More than a nagging presage: The United States is on the verge of repeating a past mistake – and to the tune of billions of dollars. That’s right, I’m talking about ICD-10.
The problem is that ICD-10 is a classification system based on 1980’s theories of medicine and technology, meaning it will advance the U.S. a couple decades forward from the 1960’s-inspired ICD-9, but by no means bring our healthcare system into the 21st Century.
While industry associations battle over the code set’s future, and HHS figures out when the new compliance deadline will be, the World Health Organization (WHO) is already moving toward ICD-11, promising a beta in 2014 to be followed by the final version in 2015. Should that slip until 2016, U.S. health entities will still be settling into ICD-10 when ICD-11 arrives – meaning that shortly thereafter, we will be right back where we are now: Behind the times, on the previous ICD incarnation.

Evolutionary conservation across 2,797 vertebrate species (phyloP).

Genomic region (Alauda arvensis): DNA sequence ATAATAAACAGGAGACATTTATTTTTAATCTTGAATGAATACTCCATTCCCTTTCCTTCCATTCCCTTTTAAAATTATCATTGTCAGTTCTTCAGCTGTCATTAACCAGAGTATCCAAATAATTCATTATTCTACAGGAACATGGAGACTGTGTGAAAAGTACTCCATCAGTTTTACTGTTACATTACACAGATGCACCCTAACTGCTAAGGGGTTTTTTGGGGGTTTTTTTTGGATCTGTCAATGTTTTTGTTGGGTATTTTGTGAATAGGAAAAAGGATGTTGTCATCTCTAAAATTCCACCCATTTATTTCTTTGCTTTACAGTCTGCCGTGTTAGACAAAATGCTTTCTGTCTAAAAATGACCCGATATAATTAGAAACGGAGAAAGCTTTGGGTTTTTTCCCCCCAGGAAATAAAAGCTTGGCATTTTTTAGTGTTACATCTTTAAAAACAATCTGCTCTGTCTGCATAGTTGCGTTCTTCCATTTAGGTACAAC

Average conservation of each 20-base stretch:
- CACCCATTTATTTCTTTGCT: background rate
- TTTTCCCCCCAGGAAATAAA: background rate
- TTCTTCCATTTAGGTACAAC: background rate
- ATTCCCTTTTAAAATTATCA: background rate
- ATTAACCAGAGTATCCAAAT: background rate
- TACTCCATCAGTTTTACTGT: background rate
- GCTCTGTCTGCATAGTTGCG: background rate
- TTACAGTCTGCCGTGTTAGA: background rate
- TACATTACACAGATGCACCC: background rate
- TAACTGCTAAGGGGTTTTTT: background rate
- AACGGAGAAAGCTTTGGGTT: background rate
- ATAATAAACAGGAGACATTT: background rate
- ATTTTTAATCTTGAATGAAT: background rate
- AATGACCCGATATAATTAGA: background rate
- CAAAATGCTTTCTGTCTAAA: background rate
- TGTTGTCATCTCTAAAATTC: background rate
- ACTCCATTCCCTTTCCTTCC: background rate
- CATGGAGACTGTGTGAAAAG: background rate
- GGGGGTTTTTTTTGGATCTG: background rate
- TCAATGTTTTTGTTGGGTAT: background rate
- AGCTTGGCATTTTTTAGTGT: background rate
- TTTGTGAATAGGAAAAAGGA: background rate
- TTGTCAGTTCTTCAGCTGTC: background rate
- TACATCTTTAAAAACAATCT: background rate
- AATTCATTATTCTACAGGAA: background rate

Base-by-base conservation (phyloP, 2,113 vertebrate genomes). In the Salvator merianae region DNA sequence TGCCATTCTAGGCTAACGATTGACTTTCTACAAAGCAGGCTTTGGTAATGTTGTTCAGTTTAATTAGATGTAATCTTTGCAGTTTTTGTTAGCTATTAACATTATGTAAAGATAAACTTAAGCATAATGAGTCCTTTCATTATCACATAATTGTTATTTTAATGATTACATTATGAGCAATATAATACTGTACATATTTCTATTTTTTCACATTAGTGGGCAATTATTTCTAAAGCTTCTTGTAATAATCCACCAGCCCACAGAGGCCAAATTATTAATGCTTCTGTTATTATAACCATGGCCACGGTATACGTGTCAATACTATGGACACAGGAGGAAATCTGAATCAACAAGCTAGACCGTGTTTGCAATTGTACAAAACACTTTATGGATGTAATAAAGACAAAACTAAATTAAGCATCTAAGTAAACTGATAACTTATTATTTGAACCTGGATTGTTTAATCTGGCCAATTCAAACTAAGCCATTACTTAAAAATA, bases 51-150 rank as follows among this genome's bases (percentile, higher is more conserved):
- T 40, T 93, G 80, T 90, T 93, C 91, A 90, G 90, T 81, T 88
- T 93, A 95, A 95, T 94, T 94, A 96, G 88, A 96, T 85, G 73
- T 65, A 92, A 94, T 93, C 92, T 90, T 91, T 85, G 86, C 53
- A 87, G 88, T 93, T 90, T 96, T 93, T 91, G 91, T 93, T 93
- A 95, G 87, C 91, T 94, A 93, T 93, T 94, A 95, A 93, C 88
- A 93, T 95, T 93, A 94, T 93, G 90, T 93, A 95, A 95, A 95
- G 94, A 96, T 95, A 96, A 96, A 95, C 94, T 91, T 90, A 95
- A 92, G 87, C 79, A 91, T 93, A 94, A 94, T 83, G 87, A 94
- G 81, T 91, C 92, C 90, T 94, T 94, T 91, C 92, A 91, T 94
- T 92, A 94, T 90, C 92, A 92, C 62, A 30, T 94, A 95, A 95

Are we repeating our own faulty history?
“That almost assuredly will be the case,” said Chris Chute, MD, DrPH, who spearheads the Mayo Clinic’s bioinformatics division and chairs the WHO’s ICD-11 Revision Steering Group.
Even worse, ICD-11 will be within reasonable grasp. The quagmire that U.S. healthcare providers and payers are in, however, is that by most accounts – even Dr. Chute who professes to be “no ICD-10 proponent” – we are simply too far down the road to turn back now.
So the reasons for spending enormous time and money, rather than holding out for ICD-11, are purely political in nature. Two years of asking, and no rock-solid technical reason for needing to implement ICD-10 en route to ICD-11 has presented itself. Sure, I’ve heard the Windows OS upgrade analogy, and all about the enigmatic “bridge” between the two versions, but neither is convincing or specific.